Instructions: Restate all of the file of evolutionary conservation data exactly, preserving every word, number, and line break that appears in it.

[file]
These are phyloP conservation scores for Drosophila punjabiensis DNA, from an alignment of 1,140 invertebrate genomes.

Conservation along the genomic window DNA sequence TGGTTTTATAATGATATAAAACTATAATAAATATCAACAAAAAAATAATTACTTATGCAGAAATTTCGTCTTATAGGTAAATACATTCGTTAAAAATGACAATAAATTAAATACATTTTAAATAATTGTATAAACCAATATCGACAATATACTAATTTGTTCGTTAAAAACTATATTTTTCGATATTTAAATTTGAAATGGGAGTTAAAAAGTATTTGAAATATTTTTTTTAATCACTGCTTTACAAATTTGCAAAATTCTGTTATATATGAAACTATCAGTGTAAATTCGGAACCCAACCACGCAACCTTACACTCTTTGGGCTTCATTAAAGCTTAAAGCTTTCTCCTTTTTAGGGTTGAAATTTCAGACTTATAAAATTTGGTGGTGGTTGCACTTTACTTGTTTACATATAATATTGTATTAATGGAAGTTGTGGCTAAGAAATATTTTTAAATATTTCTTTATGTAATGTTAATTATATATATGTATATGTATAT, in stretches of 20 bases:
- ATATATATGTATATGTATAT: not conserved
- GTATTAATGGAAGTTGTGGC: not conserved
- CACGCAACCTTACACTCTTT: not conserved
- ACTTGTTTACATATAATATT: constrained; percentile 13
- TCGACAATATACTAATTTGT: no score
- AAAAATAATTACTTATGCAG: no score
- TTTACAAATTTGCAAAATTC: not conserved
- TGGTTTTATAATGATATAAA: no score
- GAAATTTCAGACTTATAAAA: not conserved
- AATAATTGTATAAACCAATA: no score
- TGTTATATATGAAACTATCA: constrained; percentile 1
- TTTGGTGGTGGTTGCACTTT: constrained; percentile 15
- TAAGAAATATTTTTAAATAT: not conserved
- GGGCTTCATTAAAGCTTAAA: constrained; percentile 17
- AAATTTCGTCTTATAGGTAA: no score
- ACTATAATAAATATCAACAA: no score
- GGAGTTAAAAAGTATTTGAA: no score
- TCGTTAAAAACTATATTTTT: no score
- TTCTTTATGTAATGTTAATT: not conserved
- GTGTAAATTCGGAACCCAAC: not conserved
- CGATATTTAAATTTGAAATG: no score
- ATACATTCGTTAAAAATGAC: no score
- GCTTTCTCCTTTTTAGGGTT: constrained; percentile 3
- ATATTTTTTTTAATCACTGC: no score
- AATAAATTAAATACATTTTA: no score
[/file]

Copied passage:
These are phyloP conservation scores for Drosophila punjabiensis DNA, from an alignment of 1,140 invertebrate genomes.

Conservation along the genomic window DNA sequence TGGTTTTATAATGATATAAAACTATAATAAATATCAACAAAAAAATAATTACTTATGCAGAAATTTCGTCTTATAGGTAAATACATTCGTTAAAAATGACAATAAATTAAATACATTTTAAATAATTGTATAAACCAATATCGACAATATACTAATTTGTTCGTTAAAAACTATATTTTTCGATATTTAAATTTGAAATGGGAGTTAAAAAGTATTTGAAATATTTTTTTTAATCACTGCTTTACAAATTTGCAAAATTCTGTTATATATGAAACTATCAGTGTAAATTCGGAACCCAACCACGCAACCTTACACTCTTTGGGCTTCATTAAAGCTTAAAGCTTTCTCCTTTTTAGGGTTGAAATTTCAGACTTATAAAATTTGGTGGTGGTTGCACTTTACTTGTTTACATATAATATTGTATTAATGGAAGTTGTGGCTAAGAAATATTTTTAAATATTTCTTTATGTAATGTTAATTATATATATGTATATGTATAT, in stretches of 20 bases:
- ATATATATGTATATGTATAT: not conserved
- GTATTAATGGAAGTTGTGGC: not conserved
- CACGCAACCTTACACTCTTT: not conserved
- ACTTGTTTACATATAATATT: constrained; percentile 13
- TCGACAATATACTAATTTGT: no score
- AAAAATAATTACTTATGCAG: no score
- TTTACAAATTTGCAAAATTC: not conserved
- TGGTTTTATAATGATATAAA: no score
- GAAATTTCAGACTTATAAAA: not conserved
- AATAATTGTATAAACCAATA: no score
- TGTTATATATGAAACTATCA: constrained; percentile 1
- TTTGGTGGTGGTTGCACTTT: constrained; percentile 15
- TAAGAAATATTTTTAAATAT: not conserved
- GGGCTTCATTAAAGCTTAAA: constrained; percentile 17
- AAATTTCGTCTTATAGGTAA: no score
- ACTATAATAAATATCAACAA: no score
- GGAGTTAAAAAGTATTTGAA: no score
- TCGTTAAAAACTATATTTTT: no score
- TTCTTTATGTAATGTTAATT: not conserved
- GTGTAAATTCGGAACCCAAC: not conserved
- CGATATTTAAATTTGAAATG: no score
- ATACATTCGTTAAAAATGAC: no score
- GCTTTCTCCTTTTTAGGGTT: constrained; percentile 3
- ATATTTTTTTTAATCACTGC: no score
- AATAAATTAAATACATTTTA: no score